22. 22. Stationary Phase Equilibration of Column ∗ The amount of mobile phase which should be flushed through a column before it is ready to use is usually expressed in terms of the column volume i.e. the amount of mobile phase required to fill the column. ∗ When a column has just installed on a reverse phase HPLC system then it will typically require 10 to 20 column volumes. (with few exceptions like methods which include on pairing agents & chiral methods).
  23. 23. Stationary Phase Equilibration of Column ∗ This column volume is more correctly called as void volume (Vm). ∗ This is the volume of the HPLC column that s not taken up by the stationary phase. This is typically approximately 70% of the total column volume. ∗ Methods to calculate Vm ∗ Volume of a cylinder V = π r2 L ∗ By injecting an unretained solute to obtain t0 Void volume, Vm = F x t0 Where F is flow rate expressed n mL/min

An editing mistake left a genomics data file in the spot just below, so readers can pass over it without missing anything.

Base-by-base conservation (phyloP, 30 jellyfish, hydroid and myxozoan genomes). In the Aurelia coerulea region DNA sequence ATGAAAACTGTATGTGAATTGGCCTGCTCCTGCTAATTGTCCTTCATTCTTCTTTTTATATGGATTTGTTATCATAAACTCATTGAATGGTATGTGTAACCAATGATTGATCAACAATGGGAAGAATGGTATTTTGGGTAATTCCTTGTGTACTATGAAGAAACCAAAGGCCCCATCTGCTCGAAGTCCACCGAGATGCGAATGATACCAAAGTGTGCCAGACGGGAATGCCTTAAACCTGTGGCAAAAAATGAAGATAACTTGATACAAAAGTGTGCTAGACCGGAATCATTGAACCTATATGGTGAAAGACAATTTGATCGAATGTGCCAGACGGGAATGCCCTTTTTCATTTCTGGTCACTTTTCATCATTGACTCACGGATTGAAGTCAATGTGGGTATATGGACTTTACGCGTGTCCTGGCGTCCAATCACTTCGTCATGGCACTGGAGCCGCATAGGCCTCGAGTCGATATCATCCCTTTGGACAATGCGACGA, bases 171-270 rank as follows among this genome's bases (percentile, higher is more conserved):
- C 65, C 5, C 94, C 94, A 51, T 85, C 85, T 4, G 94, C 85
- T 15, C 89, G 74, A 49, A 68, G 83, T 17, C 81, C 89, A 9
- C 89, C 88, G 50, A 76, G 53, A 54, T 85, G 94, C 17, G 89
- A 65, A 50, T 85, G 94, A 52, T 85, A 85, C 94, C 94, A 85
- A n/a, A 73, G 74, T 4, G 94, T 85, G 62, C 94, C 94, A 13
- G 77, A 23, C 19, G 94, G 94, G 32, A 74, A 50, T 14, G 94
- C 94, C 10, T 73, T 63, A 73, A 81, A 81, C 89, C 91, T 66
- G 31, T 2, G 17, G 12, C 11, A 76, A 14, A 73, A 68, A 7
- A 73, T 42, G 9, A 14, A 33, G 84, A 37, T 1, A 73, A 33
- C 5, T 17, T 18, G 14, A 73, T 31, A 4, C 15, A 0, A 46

24. 24. Stationary Phase Equilibration of Column
  25. 25. Stationary Phase Storage of HPLC Columns ∗ ∗ Do not store HPLC columns in buffers. A buffer may precipitate inside the column, resulting in plugged hits and packing material. A buffer may also encourage bacterial growth, which can plug both the column frit and packing material. This is more likely to occur with mobile phases which have close to or 100% buffer. Bacteria may also affect your analytes, and organic products from the dead bacteria may cause "ghost peaks" in chromatograms. Do not store HPLC columns in solvents that degrade easily tetrahydrofuran (THF), triethylamine (TEA), trifluoroacetic acid (TFA). Unstabilized THF can form peroxides which may degrade the column. TEA and TFA are more likely to become contaminated from the lab environment and should be refrigerated during storage. Contamination may change the chromatography or change the column.